When, as a child, I first imagined the spire of the Empire State Building impale James’ giant peach, I was convinced that America was the thrill-capital of the world, and the land where dreams would be realized. A wide-eyed, wondering child reading that book before the turn of the millennium, it was easy to envision an America that was always ready to prosper. But, after encountering consistently gloomy economic reports and what seemed to be weakening international support, my expectations of life in the United States had been altered. Sure, I maintained enough faith in the America of my Dahl-filled childhood to choose to study here; still, I stumbled off that airplane in Newark expecting cracked roads, late trains, tepid coffee, sad faces and not much excitement in between.
But, I exaggerate. A little. The America I have seen in my short time at Princeton is largely optimistic and ambitious. Of course I recognize that, stuck between Nassau Street and Lake Carnegie, it’s hard to encounter any terrible hardship or suffering here: we have been shielded from most of the current protests that display an uneasy population, we live in an immensely wealthy community in an immensely wealthy state and we have little time to uncover a world outside grades, sports and our other varied pursuits. All this may blind us to pure reality, but there does seem to be a wider sense of hope and optimism in this country than might be guessed from any quick external examination. Shiny cars on well-swept highways are certainly tempered by some empty department stores and quiet malls; however, the gloom does not clearly outweigh the mood of determination and hope that still exists. From watching New York’s Thanksgiving Day Parade to seeing shops heaving with customers, it’s easy to see that America remains reasonably prosperous and optimistic. Even the "Occupy" protests do not contradict the idea that hope remains; instead, through their popularity and vigour, they strengthen it.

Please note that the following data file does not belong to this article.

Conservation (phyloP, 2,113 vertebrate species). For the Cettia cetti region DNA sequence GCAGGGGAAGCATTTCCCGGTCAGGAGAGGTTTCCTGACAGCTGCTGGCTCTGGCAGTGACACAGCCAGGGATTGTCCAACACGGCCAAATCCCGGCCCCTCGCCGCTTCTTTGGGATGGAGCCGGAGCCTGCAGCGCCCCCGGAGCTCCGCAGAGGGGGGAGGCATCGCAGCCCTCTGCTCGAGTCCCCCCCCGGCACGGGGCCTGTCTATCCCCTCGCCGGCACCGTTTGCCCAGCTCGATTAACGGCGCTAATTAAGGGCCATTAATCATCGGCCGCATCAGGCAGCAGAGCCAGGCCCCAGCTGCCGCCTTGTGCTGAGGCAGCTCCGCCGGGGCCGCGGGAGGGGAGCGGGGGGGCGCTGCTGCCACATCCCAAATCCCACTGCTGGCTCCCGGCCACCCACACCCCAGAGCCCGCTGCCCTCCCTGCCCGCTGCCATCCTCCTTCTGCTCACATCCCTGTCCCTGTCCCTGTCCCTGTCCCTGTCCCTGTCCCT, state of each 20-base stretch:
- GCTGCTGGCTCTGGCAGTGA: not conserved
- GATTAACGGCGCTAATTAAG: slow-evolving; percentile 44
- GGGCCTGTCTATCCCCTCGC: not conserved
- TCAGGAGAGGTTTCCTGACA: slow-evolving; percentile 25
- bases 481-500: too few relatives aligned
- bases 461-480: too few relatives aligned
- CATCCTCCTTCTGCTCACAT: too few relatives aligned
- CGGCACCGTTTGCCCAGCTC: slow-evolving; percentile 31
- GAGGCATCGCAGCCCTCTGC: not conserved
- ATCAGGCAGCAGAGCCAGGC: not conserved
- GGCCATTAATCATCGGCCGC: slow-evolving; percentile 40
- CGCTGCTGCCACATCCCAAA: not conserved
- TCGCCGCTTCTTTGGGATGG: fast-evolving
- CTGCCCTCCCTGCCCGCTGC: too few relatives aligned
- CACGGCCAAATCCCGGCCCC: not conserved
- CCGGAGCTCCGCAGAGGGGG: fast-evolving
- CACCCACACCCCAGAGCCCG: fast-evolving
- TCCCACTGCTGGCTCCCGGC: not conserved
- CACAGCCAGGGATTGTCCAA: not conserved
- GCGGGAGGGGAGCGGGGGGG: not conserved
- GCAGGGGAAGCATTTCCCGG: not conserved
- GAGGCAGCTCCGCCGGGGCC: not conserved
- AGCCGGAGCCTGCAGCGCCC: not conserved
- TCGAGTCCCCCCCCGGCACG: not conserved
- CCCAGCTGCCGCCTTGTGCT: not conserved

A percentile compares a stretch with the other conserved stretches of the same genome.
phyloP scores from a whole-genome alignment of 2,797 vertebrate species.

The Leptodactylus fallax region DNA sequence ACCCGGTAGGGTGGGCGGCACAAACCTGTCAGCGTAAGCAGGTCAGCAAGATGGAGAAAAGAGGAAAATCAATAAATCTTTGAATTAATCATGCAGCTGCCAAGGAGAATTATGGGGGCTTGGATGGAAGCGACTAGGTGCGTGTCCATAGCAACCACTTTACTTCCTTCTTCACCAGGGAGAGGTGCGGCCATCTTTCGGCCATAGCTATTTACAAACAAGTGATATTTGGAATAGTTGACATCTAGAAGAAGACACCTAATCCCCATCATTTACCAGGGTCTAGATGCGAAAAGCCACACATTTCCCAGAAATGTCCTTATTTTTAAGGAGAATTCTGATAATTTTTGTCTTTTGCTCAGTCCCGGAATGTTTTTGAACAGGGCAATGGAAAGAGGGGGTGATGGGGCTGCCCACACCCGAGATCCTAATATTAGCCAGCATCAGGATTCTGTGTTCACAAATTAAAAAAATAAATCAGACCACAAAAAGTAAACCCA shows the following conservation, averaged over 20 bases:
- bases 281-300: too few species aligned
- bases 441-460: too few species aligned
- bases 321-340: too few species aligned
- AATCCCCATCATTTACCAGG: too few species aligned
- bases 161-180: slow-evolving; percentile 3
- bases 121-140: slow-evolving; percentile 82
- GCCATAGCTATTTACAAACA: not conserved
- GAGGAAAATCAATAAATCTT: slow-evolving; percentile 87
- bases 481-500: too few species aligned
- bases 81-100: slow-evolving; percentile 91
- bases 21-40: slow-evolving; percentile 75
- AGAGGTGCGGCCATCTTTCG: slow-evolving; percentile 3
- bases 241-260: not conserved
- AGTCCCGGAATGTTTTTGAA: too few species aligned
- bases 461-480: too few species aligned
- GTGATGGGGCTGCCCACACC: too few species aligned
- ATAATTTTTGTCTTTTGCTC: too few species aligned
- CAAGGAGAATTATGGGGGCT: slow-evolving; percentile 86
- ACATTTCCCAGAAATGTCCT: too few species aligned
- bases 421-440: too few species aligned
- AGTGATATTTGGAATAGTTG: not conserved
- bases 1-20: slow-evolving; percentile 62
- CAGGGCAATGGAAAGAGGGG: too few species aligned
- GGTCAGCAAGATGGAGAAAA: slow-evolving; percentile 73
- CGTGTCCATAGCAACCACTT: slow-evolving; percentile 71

This optimistic assessment is not the full story. As an article in the Economist noted in the September edition, the West must soon face a relative decline in living standards. It’s "anomalous" that a group of thirty countries with a small fraction of the world’s entire population should be "calling the shots." And, as the article notes, this is historically abnormal. In 1700, the world’s largest economy was India, followed closely by China, and even in 1820 these two countries constituted more than half of the world’s GDP. But, as the same article points out, this relative decline is not the problem. It’s not America’s relative fall that makes it imperfect, but a "status anxiety" that undermines its current potential. Like Britain in the early 20th century, this country no doubt fears a future in which it can no longer call all the shots. This should not be a concern. A world that is more open and involved, and more varied in its strengths, will reinforce not just its parts, but also the whole.
The uncertainty generated by this "status anxiety" does, however, risk undermining America’s natural confidence. Whatever your politics, this country is projecting an image of disorder and indecision. From irritating partisan stagnation in Washington, D.C. to greed exposed by recent financial crises, the United States has much room to improve. These chaotic images must not become America’s new stereotype. Traditional American dreams of socio-economic mobility and hopes of a society that embraces all cultures and ideas should continue to form the United States’ international reputation. More recent notions must not be allowed to take hold. Our generation of students should embrace this changing world. We should be excited that our values and standards of living might be extended across the borders of the world, and encouraged among more of the planet’s population. While others strive to emulate the comfortable lives we are able to lead, our task is to continue to push the boundary outward.
America can have a successful future. The United States of our generation must be able to shrug off the weight of status anxiety, and embrace a more prosperous world. Then, America will continue to share in the global success. It’s difficult, and maybe impossible, to measure the pulse of an entire population, but I maintain great hope that the United States is still able to dream. I might never see a huge juicy peach dominating the New York skyline, but with a little effort, we can continually come close.
Philip Mooney is a freshman from Belfast, Northern Ireland. He can be reached at firstname.lastname@example.org.